Filing 49

OPINION. Signed by Judge Joseph H. Rodriguez on 3/27/2017. (tf, )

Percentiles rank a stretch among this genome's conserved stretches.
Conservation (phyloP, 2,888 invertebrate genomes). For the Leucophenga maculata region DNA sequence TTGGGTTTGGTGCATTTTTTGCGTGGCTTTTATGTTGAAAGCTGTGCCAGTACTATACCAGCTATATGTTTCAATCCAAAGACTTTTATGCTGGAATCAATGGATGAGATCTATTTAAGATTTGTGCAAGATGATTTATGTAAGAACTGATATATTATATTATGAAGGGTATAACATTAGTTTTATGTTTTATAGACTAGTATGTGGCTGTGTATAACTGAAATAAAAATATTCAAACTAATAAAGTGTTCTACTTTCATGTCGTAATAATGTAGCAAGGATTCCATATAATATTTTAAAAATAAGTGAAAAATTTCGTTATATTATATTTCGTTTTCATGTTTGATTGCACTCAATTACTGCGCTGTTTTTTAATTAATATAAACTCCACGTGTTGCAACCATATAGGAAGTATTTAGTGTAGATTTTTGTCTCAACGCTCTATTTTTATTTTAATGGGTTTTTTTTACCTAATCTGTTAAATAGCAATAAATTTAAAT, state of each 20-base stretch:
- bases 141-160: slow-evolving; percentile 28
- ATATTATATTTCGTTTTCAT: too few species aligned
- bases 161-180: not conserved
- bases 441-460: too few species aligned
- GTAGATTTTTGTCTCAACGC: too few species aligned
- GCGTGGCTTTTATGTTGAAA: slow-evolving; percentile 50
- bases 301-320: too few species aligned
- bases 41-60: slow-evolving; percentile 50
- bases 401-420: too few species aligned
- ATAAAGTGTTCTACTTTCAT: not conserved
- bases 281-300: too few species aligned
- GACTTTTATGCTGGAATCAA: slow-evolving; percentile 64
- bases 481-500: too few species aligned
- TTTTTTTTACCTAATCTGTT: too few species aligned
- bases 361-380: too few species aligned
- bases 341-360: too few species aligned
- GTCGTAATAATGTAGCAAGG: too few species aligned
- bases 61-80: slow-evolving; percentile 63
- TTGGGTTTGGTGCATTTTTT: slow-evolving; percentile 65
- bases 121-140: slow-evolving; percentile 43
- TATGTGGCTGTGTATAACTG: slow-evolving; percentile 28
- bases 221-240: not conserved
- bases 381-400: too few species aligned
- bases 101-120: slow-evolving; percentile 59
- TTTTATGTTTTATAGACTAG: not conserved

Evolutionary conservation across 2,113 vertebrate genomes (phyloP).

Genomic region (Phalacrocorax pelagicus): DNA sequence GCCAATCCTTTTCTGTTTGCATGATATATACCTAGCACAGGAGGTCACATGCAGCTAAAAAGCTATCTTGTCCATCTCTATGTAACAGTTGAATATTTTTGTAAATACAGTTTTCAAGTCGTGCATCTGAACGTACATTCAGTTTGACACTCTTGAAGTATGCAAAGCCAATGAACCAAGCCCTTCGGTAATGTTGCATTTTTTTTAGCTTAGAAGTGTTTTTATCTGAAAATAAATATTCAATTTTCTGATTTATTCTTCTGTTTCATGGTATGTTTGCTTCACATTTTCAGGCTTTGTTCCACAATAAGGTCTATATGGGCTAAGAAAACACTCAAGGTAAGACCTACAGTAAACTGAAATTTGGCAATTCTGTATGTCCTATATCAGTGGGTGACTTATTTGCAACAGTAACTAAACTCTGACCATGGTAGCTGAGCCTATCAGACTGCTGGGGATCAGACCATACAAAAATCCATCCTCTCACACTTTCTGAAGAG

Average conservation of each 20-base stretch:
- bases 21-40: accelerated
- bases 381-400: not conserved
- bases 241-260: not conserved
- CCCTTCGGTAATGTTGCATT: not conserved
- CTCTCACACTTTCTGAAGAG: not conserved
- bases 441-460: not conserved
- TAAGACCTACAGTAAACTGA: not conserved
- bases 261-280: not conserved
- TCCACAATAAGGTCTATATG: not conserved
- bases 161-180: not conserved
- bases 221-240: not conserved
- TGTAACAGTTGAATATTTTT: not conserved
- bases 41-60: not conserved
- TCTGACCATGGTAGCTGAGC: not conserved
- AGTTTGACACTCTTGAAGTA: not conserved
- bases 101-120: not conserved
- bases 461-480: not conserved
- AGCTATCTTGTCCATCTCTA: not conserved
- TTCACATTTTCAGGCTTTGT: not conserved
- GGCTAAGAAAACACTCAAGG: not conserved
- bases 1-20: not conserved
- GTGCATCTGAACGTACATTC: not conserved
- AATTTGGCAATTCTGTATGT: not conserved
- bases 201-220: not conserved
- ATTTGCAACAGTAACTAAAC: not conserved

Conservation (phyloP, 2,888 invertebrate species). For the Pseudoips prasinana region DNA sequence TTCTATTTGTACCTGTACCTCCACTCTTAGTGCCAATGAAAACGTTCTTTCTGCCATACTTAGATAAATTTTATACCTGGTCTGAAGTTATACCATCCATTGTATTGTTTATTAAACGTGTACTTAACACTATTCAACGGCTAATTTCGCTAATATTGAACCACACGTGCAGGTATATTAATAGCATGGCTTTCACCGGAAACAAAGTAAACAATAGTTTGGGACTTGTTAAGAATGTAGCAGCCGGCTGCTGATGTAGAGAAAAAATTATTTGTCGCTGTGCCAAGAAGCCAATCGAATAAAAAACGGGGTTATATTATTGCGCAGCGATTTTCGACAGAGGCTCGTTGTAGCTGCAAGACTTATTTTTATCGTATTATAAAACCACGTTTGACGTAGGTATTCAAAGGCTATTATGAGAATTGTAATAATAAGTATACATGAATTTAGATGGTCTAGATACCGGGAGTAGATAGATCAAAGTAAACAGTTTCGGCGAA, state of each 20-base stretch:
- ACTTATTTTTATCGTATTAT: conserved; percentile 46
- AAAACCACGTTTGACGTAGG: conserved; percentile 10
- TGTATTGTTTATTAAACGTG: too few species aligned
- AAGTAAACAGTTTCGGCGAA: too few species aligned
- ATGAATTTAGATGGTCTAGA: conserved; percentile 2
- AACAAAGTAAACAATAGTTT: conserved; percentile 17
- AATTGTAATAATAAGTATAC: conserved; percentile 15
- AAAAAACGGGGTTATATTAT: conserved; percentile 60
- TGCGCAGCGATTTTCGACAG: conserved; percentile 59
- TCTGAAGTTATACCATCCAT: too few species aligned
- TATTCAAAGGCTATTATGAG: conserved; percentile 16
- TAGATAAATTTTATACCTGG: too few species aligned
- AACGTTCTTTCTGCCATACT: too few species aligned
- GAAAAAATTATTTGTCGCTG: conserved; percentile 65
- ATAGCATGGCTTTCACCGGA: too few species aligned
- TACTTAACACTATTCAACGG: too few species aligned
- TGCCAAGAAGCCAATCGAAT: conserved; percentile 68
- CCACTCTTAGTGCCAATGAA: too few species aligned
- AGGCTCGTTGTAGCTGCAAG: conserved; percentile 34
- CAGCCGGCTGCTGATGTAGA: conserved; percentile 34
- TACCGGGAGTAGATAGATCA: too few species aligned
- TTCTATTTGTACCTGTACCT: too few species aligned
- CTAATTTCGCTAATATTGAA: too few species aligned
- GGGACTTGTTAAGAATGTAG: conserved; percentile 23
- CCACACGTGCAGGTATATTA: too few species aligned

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UNITED STATES DISTRICT COURT DISTRICT OF NEW JERSEY _________________ ____ EDWARD SILIPENA, et al., : : Plaintiffs, : : v. : AMERICAN PULVERIZER CO., : et. al., : : Defendants. : _______________________ : Hon. Joseph H. Rodriguez Civil Action No. 16-711 OPINION This matter comes before the Court on Motion of Defendant American Pulverizer and Hustler Conveyor Company (“Defendants”) to Dismiss [Dkt. No. 13] Counts I, II, V, and VI of the Complaint and to Strike Plaintiff’s claim for Punitive Damages and on Defendant Pinnacle Engineering Inc.’s (“Pinnacle”) Motion to Dismiss for failure to provide an Affidavit of Merit [Dkt. No. 44]. The Court has considered the written submissions of the parties and the arguments advanced at the hearing on November 7, 2016, which relate to Pulverizer’s motion. For the reasons stated on the record that day and those that follow, Defendant Pulverizer’s motion is granted in part and Defendant Pinnacle’s motion is denied. In relevant terms, the Complaint alleges that Plaintiffs purchased a machine from Defendants for the intended use of shredding and sorting automobile parts. By all accounts the “shredder” is a massive machine that dismantles old cars and sorts the various scrap metals. Shortly after installation of the machine, it malfunctioned and a fire ensued. Compl. ¶¶ 63, 64, 69. The fire disabled the machine and Plaintiffs allege, inter alia, loss of profitability, revenue, and other assets. Id. at ¶ 77. The Counts relevant to this motion are as follows: Count I Strict Liability, Count II Negligence, 1    Count V Breach of Implied Merchantability, and Count VI Fraudulent Concealment. The Complaint also seeks Punitive Damages. Defendants move to dismiss pursuant to Fed. R. Civ. P. 12 (b) (6). Pinnacle moves to dismiss on the ground that Plaintiffs failed to supply an Affidavit of Merit as required by N.J.S.A. §2A-53A-2. Plaintiffs’ claims against Pinnacle relate to Pinnacle’s sale of defective equipment and/or products and Pinnacle’s negligent assistance in the installation of the equipment. Pinnacle argues that Plaintiffs’ assertion of claims of negligence and design and manufacturing defects, and breach of services rendered by licensed engineering professionals implicates the Affidavit of Merit Rule. In other words, because Plaintiffs allege that Pinnacle deviated from the acceptable standard of care, Pinnacle asserts that the submission of an Affidavit of Merit is required before Plaintiffs can proceed with their claims. Plaintiffs have not submitted an Affidavit of Merit in support if the claims against Pinnacle. The Court will address the issues in turn. I. Standard of Review- Motion to Dismiss Federal Rule of Civil Procedure 12(b)(6) allows a party to move for dismissal of a claim based on “failure to state a claim upon which relief can be granted.” Fed. R. Civ. P. 12(b)(6). A complaint should be dismissed pursuant to Rule 12(b)(6) if the alleged facts, taken as true, fail to state a claim. Fed. R. Civ. P. 12(b)(6). When deciding a motion to dismiss pursuant to Rule 12(b)(6), ordinarily only the allegations in the complaint, matters of public record, orders, and exhibits attached to the complaint, are taken into consideration. See U.S. Express Lines, Ltd., 281 F.3d at 388; Chester County Intermediate Unit v. Pa. Blue Shield, 896 F.2d 808, 812 (3d Cir. 1990). It is not necessary for the plaintiff to plead evidence. Bogosian v. Gulf Oil Corp., 561 F.2d 434, 2    446 (3d Cir. 1977). The question before the Court is not whether the plaintiff will ultimately prevail. Watson v. Abington Twp., 478 F.3d 144, 150 (2007). Instead, the Court simply asks whether the plaintiff has articulated “enough facts to state a claim to relief that is plausible on its face.” Bell Atl. Corp. v. Twombly, 550 U.S. 544, 570 (2007). “A claim has facial plausibility1 when the plaintiff pleads factual content that allows the court to draw the reasonable inference that the defendant is liable for the misconduct alleged.” Ashcroft v. Iqbal, 556 U.S. 662, 678 (2009) (citing Twombly, 550 U.S. at 556). “Where there are well-pleaded factual allegations, a court should assume their veracity and then determine whether they plausibly give rise to an entitlement to relief.” Iqbal, 556 U.S. at 679. The Court need not accept “‘unsupported conclusions and unwarranted inferences,’” Baraka v. McGreevey, 481 F.3d 187, 195 (3d Cir. 2007) (citation omitted), however, and “[l]egal conclusions made in the guise of factual allegations . . . are given no presumption of truthfulness.” Wyeth v. Ranbaxy Labs., Ltd., 448 F. Supp. 2d 607, 609 (D.N.J. 2006) (citing Papasan v. Allain, 478 U.S. 265, 286 (1986)); see also Kanter v. Barella, 489 F.3d 170, 177 (3d Cir. 2007) (quoting Evancho v. Fisher, 423 F.3d 347, 351 (3d Cir. 2005) (“[A] court need not credit either ‘bald assertions’ or ‘legal conclusions’ in a complaint when deciding a motion to dismiss.”)). Accord Iqbal, 556 U.S. at 678-80 (finding that pleadings that are no more than conclusions are not entitled to the assumption of truth).                                                               This plausibility standard requires more than a mere possibility that unlawful conduct has occurred. “When a complaint pleads facts that are ‘merely consistent with’ a defendant’s liability, it ‘stops short of the line between possibility and plausibility of ‘entitlement to relief.’’” Id.  1 3    Further, although “detailed factual allegations” are not necessary, “a plaintiff’s obligation to provide the ‘grounds’ of his ‘entitlement to relief’ requires more than labels and conclusions, and a formulaic recitation of a cause of action’s elements will not do.” Twombly, 550 U.S. at 555 (internal citations omitted). See also Iqbal, 556 U.S. at 678 (“Threadbare recitals of the elements of a cause of action, supported by mere conclusory statements, do not suffice.”). Thus, a motion to dismiss should be granted unless the plaintiff’s factual allegations are “enough to raise a right to relief above the speculative level on the assumption that all of the complaint’s allegations are true (even if doubtful in fact).” Twombly, 550 U.S. at 556 (internal citations omitted). “[W]here the well-pleaded facts do not permit the court to infer more than the mere possibility of misconduct, the complaint has alleged-but it has not ‘shown’-‘that the pleader is entitled to relief.’” Iqbal, 556 U.S. at 679 (quoting Fed. R. Civ. P. 8(a)(2)). Finally, “if a complaint is subject to a Rule 12(b)(6) dismissal, a district court must permit a curative amendment unless such an amendment would be inequitable or futile.” Great Western Mining & Mineral Co. v. Fox Rothschild LLP, 615 F.3d 159, 174 (3d Cir. 2010) (internal citation and quotation omitted; emphasis added). II. Discussion As a preliminary matter, in briefing and during oral argument, Plaintiffs concede the dismissal of the claim for punitive damages and the Court will dismiss the claim with prejudice.2                                                              2  Plaintiffs asked the court to dismiss without prejudice, but offer no authority in support of this request. In  addition, Plaintiffs seek discovery to bolster and further define the contours of this claim.  That request is denied.   4    Like the majority of the Complaint, Plaintiffs’ claim of fraudulent concealment is drafted in general terms, without identifying the specific parties at issue: there are six Plaintiffs and six Defendants named in the Complaint. The Complaint is replete with general references to “Plaintiffs” and “Defendants” without any information as to the nature of the relationship between and or among the parties and/or attribution of the alleged conduct or inaction. This fact alone implicates Twombly’s mandate, which requries that, in the absence of detail, a plaintiff provide “more than labels and conclusions, and a formulaic recitation of a cause of action’s elements[.]” Twombly, 550 U.S. at 555. More importantly, the Count VI fails to meet the pleading standards set forth in Rule 9(b) of the Federal Rules of Civil Procedure, which requires particularized pleading for claims of fraud. Rule 9(b)’s heightened pleading standard requires that the details of the alleged “circumstances” of the fraud be plead with specificity sufficient to “place defendants on notice of the precise misconduct with which they are charged.” Seville Indus. Mach. Corp. v. Southmost Mach. Corp., 742 F.2d 786, 791 (3d Cir. 1984). To that end, “[a]lthough the rule states that [m]alice, intent, knowledge, and other conditions of a person's mind may be alleged generally, and does not require the plaintiff to plead every material detail of the fraud, the plaintiff must use alternative means of injecting precision and some measure of substantiation into their allegations of fraud.” Argabright v. Rheem Mfg. Co., 201 F. Supp. 3d 578, 590–91 (D.N.J. 2016) (quoting In re Rockefeller Ctr. Props., Inc. Sec. Litig., 311 F.3d 198, 216 (3d Cir. 2002) (internal quotations and citations omitted)). Plaintiffs fail to meet this standard. Here, Plaintiffs’ claim of fraudulent concealment as plead in Count VI states in general terms that Defendants “intentionally, willfully, and maliciously” concealed 5    material defects from the Plaintiffs. See Compl. ¶¶ 130-131. Without identifying the specific parties at issue or the nature of the defects, the Complaint paints the conduct of all of the Defendants with a broad brush and lacks any detail sufficient to satisfy even the relaxed Rule 9(b) pleading standards. See In re Exxon Mobil Corp. Sec. Litig., 387 F.Supp.2d 407, 427 (D.N.J. 2005) (“In order to receive the benefit of the relaxed standard, at the very least plaintiffs must allege that the necessary information lies within the defendants’ control.”) Plaintiffs’ allegation that “Defendants, through their experience, were in a position of superiority to Plaintiffs” and had knowledge that the “System: (a) was known to produce combustible output material, (b) did not have a production capacity if eighty (80) tons per hour, and (c) otherwise was not as warranted and represented by Defendants” lacks the requisite specificity. Plaintiffs’ generalized claim of fraudulent concealment fails to account for the different roles Defendants Pulverizer and Hustler each played in the manufacturing and design of the machine and/or the fact that Pulverizer is a party to a contract with two of the plaintiffs. In addition, the vague and unattributed allegation of superior knowledge and experience of all of the Defendants fails to establish fraudulent concealment. As a result, Plaintiffs’ lack of specificity as to which Defendants the alleged actions, or inactions, are attributable is fatal to this claim.3 Defendants’ motion is granted as to Count VI. Finally, Defendants argue that Plaintiffs’ causes of action impermissibly sound in both tort and contract as to all Defendants and that Plaintiffs’ common law tort claims are subsumed by New Jersey’s Product’s Liability Act (“PLA”), N.J.S.A. 2A:58C-2, and                                                              3  Plaintiffs ask for discovery to ferret out the facts of this claim.  Based on the insufficient allegation of fraudulent  concealment, the Court will not permit discovery on this claims.   6    should be dismissed. In Count I, Plaintiff alleges a claim of strict products liability for defective design and manufacturing and failure to warn, without any reference to the PLA. Count II alleges negligence while Count III, which is not at issue in this motion, alleges that Defendant Pulverizer was a party to a contract with Plaintiffs; Count III does not delineate which of the six Plaintiffs are parties to the contract, but during oral argument counsel explained that Joseph Silipena and American Auto Salvage are the only plaintiffs that are parties to the contract.4 Compl. ¶97. Count III, without making a distinction as to the contracted parties, is drafted in a manner that conflates products liability with failure to perform under the contract in that it alleges that the Defendants failed to “provide and install a properly functioning” machine, support, management, and failed to provide” proper fire suppression in the overall design, layout and specification of the System.” Id. at ¶101. Count V alleges a breach of merchantability claim. Defendants argue that the causes of action plead in Counts I, II, V, and VI are subsumed the PLA and that such claims are not independently cognizable. The PLA provides: A manufacturer or seller of a product shall be liable in a product liability action only if the claimant proves by a preponderance of the evidence that the product causing the harm was not reasonably fit, suitable or safe for its intended purpose because it: (a.) deviated from the design specifications, formulae, or performance standards of the manufacturer or from otherwise identical units manufactured to the same manufacturing specifications or formulae, or (b.) failed to contain adequate warnings or instructions, or (c.) was designed in a defective manner. N.J. Stat. Ann. § 2A:58C–2. The term “product liability action” means any claim or action brought by a claimant for harm caused by a product, irrespective of the theory                                                              4   In addition, counsel agreed that Defendant Hustler is not a party to the contract and that parties to the contract cannot recover in tort; their remedies lie in contract. The Complaint, as drafted, does not make this distinction.  7    underlying the claim, except actions for harm caused by breach of an express warranty.” N.J.S.A. 2A:58C-1b (3); In re Lead Paint Litigation, 191 N.J. 405, 924 A.2d 484, 503 (2007) (noting that “the PLA is both expansive and inclusive, encompassing virtually all possible causes of action in relating to harms caused by consumer or other products”). A plaintiff may assert a strict liability cause of action against a product manufacturer based on an unsafe design defect, manufacturing defect, or failure to warn theory of liability. The New Jersey Legislature enacted the PLA to establish clear rules with respect to certain matters relating to actions for damages for harm caused by products. N.J. Stat. Ann. § 2A:58C–1. Therefore, if a claim falls within the scope of the PLA, the sole method to prosecute the claim is under the Act. Green v. Gen. Motors Corp., 310 N.J. Super. 507, 709 A.2d 205, 209 (N.J. Super. Ct. App. Div. 1998) (“Under the [PLA] ... the causes of action for negligence, strict liability and implied warranty have been consolidated into a single product liability cause of action, the essence of which is strict liability.”) “To determine whether the PLA subsumes a particular claim, courts examine the essential nature of the claim presented and decide whether the claim would traditionally be considered a products claim.” Rodnite v. Hovnanian Enters., Inc., No. 08–3787, 2010 WL 3079576, at *3 (D.N.J. Aug. 5, 2010). This is not to say that the PLA subsumes all causes of action involving a “harm” caused by a “product.” New Hope Pipe Liners, LLC v. Composites One, LCC, No. 09–3222, 2009 WL 4282644, at *2 (D.N.J. Nov. 30, 2009). A negligence claim predicating liability on a breach of duty arising independent of the manufacturer's duty to provide a non-defective product would not be considered a product liability action even if the harm was caused by the product. Likewise, a claim sounding in breach of an express warranty is excluded from the ambit 8    of the PLA, as this cause of action sounds in misrepresentation rather than product liability. New Jersey courts have repeatedly held that claims of negligent manufacture and breach of implied warranty are no longer viable as separate causes of action for harm caused by a product. See, e.g., Port Auth. of N.Y. & N.J. v. Arcadian Corp., 189 F.3d 305, 313 (3d Cir. 1999) (“Under New Jersey law negligence is no longer viable as a separate claim for harm caused by a product.”); Brown ex rel. Estate of Brown v. Philip Morris Inc., 228 F.Supp.2d 506, 516 (D.N.J. 2002) (“Because the [PLA] generally subsumes common-law product liability claims, the Third Circuit, the New Jersey District Court, and New Jersey State courts consistently have dismissed product liability claims based on common-law theories when those theories allege harm caused by a product.... In light of the [PLA] and that uniform decisional law interpreting that statutory provision, the Court determines that the [PLA] clearly subsumes plaintiff's common-law claims ...”); Green, 709 A.2d at 209 (“Under the [PLA] ... the causes of action for negligence, strict liability and implied warranty have been consolidated into a single product liability cause of action, the essence of which is strict liability.”); Tirrell v. Navistar Intern., Inc., 248 N.J. Super. 390, 591 A.2d 643, 647 (N.J. Super. Ct. App. Div. 1991) (noting that “common-law actions for negligence or breach of warranty are subsumed within the new statutory cause of action”). During oral argument, Plaintiffs attempted to cure some of the confusion caused by the failure to parse out the actions or each party and argued, that some of the claims may not be subsumed by the PLA. At this stage of the litigation, Plaintiffs can continue to pursue claims under theories of both products liability and negligence and will be granted leave to amend Counts I, II and V accordingly. See Ramos v. Silent Hoist and 9    Crane Co., 256 N.J.Super. 467, 607 A.2d 667 (N.J. Super. Ct. App. Div. 1992) (permitting both claims to proceed); see also Worrell v. Elliott & Frantz, 799 F. Supp. 2d 343, 351–52 (D.N.J. 2011). The Court cautions however that to the extent Plaintiffs allege damage to the product itself, the economic loss doctrine proscribes recovery and such a claim is not independently cognizable under the PLA. Ford Motor Credit Company, LLC v. Mendola, 427 N.J.Super. 226, 48 A.3d 366, 374 (2012) (“The Product Liability Act and common law tort actions do not apply to damage caused to the product itself, or to consequential but purely economic losses caused to the consumer because of a defective product.” In Dean v. Barrett Homes, Inc., relied upon by Defendants, the New Jersey Supreme Court explained the purpose of the economic loss doctrine and its impact on the PLA: As comprehensive as the Products Liability Act is and appears to be, its essential focus is creating a cause of action for harm caused by defective products. The Act's definition of harm so as to exclude damage a defective product does to itself is not merely the Legislature's embrace of the economic loss rule, but a recognition that the Act's goal is to serve as a vehicle for tort recoveries. Simply put, the Act is not concerned with providing a consumer with a remedy for a defective product per se; it is concerned with providing a remedy for the harm or the damage that a defective product causes to people or to property. Dean v. Barrett Homes, Inc., 204 N.J. 286, 8 A.3d 766, 777 (2010) (The NJPLA was not “designed to transform a contract-like claim, that is a claim that the product itself in some fashion fails to operate as it should, into a tort claim”); see also Kuzian v. Electrolux Home Prod., Inc., 937 F. Supp. 2d 599, 608 (D.N.J. 2013). Because Plaintiffs’ Complaint fails to parse out the actions and/or relationships of each defendant to each plaintiff, the Court cannot discern whether the all of Plaintiffs intended tort claims are 10    subsumed by the PLA. The Court agrees with Plaintiffs that, although not expressly stated in Count I, this claim tracks the language of the PLA and asserts claims under that statute. To the extent, Defendants’ Motion to dismiss on the ground that Plaintiffs fail to plead claims under the PLA is denied. However, Plaintiffs claims against Pulverizer in Count I are not cognizable in light of the contract. Plaintiffs are given leave to amend Counts I, II, and V only to make clear the allegations with respect to the parties consistent with this Opinion. See Great Western Mining & Mineral Co. v. Fox Rothschild LLP, 615 F.3d 159, 174 (3d Cir. 2010) (“[I]f a complaint is subject to a Rule 12(b)(6) dismissal, a district court must permit a curative amendment unless such an amendment would be inequitable or futile.”) (internal citation and quotation omitted). Defendant Pinnacle moves to dismiss the complaint with prejudice for failure to provide an Affidavit of Merit, pursuant to N.J.S.A. 2A:53A-27, which provides: In any action for damages for personal injuries, wrongful death or property damage resulting from an alleged act of malpractice or negligence by a licensed person in his profession or occupation, the plaintiff shall, within 60 days following the date of filing of the answer to the complaint by the defendant, provide each defendant with an affidavit of an appropriate licensed person that there exists a reasonable probability that the care, skill or knowledge exercised or exhibited in the treatment, practice or work that is the subject of the complaint, fell outside acceptable professional or occupational standards or treatment practices. The court may grant no more than one additional period, not to exceed 60 days, to file the affidavit pursuant to this section, upon a finding of good cause. N.J.S.A. 2A:53A-27 (2004). According to N.J.S.A. 2A:53A-29, “[i]f the plaintiff fails to provide an affidavit or a statement in lieu thereof… it shall be deemed a failure to state a cause of action.” N.J.S.A. 2A:53A-29 (1995); see also Cornblatt v. Barow, 153 N.J. 218, 242 (1998) (stating that dismissal is to be with prejudice subject to certain 11    exceptions). To determine whether this statute applies to a particular claim, the Court considers the following elements: (1) whether the action is for “damages for personal injuries, wrongful death or property damage” (nature of injury); (2) whether the action is for “malpractice or negligence” (cause of action); and (3) whether the “care, skill or knowledge exercised or exhibited in the treatment, practice or work that is the subject of the complaint [ ] fell outside acceptable professional or occupational standards or treatment practices” (standard of care). Couri v. Gardner, 173 N.J. 328, 334 (2002) (quoting N.J.S.A. 2A:53A-27). Defendant Pinnacle is an engineering firm. Pinnacle states that because the claims against it arise out of strict product liability for design and manufacturing defects and improper installation, Plaintiffs implicate Pinnacle’s work as licensed professionals, which necessitates an Affidavit of Merit. The Court disagrees. Plaintiffs’ claims call into question Pinnacle’s expertise, but does not allege engineering malpractice. Complaint ¶¶ 52-53. Plaintiffs allege that Pinnacle sold and negligently installed defective products. Id. These allegations do not implicate a standard of care so as to come under the auspices of the statute. See Borough of Berlin v. Remington & Vernick Engineers, 337 N.J. Super. 590, 595 (App. Div. 2001). In Borough of Berlin, the New Jersey Appellate Division considered similar activity by an engineering firm and held that the firm does not qualify as a “licensed person” under the statute. Borough of Berlin, 337 N.J. Super. at 595. Because engineering firms are statutorily precluded from being licensed, no Affidavit of Merit requirement attaches to claims against such entities in circumstances where, as here, no licensed professionals are being sued and the firm is alleged to have committed conduct ancillary to its professional obligations as licensed engineers. As a result, because Pinnacle is alleged to 12    have sold a defective product and negligently installed a defective product, an Affidavit of Merit is not required and Pinnacle’s motion is denied. Dated: March 27, 2017 s/Joseph H. Rodriguez Hon. Joseph H. Rodriguez, UNITED STATES DISTRICT JUDGE 13